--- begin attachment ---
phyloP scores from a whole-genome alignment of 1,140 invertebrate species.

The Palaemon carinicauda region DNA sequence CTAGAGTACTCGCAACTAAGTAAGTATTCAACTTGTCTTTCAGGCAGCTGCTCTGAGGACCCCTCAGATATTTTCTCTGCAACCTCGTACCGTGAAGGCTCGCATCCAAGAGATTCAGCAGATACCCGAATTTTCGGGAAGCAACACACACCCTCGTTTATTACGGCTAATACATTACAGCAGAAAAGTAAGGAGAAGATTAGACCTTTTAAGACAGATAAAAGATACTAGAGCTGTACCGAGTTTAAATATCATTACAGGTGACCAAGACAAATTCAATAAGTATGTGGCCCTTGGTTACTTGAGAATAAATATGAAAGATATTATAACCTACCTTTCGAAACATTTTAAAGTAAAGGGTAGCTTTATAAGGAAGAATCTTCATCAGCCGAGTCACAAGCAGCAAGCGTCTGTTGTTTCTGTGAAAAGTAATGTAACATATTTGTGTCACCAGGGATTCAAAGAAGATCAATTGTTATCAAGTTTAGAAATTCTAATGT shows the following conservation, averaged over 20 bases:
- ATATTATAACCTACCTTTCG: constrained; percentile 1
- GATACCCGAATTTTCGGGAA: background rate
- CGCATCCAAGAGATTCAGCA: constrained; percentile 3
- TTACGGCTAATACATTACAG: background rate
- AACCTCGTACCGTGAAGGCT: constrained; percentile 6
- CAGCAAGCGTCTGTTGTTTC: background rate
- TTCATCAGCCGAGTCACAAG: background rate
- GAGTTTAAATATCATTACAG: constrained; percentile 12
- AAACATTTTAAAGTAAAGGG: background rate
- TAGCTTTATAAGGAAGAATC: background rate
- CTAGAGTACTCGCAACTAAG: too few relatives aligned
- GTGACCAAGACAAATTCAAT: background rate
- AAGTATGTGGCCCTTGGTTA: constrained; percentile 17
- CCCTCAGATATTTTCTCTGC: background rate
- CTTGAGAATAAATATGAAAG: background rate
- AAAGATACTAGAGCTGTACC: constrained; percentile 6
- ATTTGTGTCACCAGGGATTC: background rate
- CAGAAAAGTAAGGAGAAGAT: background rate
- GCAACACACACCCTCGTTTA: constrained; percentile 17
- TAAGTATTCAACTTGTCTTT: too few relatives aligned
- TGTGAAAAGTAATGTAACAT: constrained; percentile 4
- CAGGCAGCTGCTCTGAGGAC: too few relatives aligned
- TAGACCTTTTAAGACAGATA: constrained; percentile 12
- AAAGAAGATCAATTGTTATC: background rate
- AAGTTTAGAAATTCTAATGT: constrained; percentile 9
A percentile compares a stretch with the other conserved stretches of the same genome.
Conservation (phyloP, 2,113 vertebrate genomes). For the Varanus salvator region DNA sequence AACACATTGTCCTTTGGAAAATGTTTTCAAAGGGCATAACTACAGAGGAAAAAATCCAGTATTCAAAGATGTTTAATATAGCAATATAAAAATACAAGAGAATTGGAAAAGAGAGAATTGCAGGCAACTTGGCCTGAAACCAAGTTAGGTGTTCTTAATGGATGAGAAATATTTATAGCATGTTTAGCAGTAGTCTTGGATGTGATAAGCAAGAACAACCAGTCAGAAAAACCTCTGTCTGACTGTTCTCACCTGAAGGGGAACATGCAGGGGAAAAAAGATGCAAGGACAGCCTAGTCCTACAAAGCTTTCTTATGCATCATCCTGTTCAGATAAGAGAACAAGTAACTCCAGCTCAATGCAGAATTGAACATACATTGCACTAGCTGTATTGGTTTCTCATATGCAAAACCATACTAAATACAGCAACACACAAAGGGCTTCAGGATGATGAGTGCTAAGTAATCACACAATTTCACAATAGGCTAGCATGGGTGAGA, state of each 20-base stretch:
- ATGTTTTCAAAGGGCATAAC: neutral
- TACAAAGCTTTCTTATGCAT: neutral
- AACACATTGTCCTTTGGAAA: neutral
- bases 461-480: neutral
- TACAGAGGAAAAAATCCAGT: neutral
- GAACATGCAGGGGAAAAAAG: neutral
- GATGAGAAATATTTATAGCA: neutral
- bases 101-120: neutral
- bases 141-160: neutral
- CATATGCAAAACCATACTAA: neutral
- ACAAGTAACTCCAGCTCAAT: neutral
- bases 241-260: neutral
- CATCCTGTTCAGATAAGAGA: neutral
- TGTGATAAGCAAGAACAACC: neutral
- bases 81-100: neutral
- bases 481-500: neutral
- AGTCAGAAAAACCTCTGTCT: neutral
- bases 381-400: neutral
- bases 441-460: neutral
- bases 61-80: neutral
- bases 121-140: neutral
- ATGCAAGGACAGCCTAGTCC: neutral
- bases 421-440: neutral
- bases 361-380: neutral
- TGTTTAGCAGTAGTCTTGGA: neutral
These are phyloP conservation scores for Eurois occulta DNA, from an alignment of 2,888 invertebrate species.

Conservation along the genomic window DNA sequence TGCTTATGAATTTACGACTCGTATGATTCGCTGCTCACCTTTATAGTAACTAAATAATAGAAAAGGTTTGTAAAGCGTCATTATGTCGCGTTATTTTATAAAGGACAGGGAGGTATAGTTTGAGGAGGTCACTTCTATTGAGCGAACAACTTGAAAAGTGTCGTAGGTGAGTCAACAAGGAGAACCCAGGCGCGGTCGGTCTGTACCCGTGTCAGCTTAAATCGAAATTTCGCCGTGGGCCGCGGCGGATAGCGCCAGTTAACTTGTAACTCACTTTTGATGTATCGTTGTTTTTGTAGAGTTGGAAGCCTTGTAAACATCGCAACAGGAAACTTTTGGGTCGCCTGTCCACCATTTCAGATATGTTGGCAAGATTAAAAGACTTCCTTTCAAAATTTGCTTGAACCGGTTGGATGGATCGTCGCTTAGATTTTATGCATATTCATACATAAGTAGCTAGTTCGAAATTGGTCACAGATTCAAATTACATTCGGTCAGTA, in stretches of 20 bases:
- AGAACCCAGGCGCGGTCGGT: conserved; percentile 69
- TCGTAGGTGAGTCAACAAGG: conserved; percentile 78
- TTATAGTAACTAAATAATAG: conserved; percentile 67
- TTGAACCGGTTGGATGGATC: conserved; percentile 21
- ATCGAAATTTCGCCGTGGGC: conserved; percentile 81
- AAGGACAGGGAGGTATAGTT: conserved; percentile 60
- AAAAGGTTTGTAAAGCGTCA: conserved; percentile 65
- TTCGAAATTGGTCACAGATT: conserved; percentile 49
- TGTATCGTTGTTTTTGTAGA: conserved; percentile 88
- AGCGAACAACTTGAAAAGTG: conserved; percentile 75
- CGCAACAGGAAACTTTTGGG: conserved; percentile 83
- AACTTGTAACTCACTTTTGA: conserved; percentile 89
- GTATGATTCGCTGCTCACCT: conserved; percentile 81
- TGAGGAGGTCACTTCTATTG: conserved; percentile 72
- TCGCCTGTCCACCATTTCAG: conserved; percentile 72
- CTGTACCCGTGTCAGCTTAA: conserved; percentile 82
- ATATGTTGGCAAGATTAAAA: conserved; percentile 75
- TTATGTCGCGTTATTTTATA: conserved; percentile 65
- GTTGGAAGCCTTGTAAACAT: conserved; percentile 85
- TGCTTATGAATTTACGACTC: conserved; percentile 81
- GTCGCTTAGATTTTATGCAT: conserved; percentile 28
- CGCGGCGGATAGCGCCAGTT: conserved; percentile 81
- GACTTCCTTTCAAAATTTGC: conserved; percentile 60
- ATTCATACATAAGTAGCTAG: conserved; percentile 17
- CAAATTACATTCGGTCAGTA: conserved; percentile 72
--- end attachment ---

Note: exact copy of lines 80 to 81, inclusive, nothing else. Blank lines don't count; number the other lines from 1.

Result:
- ATTCATACATAAGTAGCTAG: conserved; percentile 17
- CAAATTACATTCGGTCAGTA: conserved; percentile 72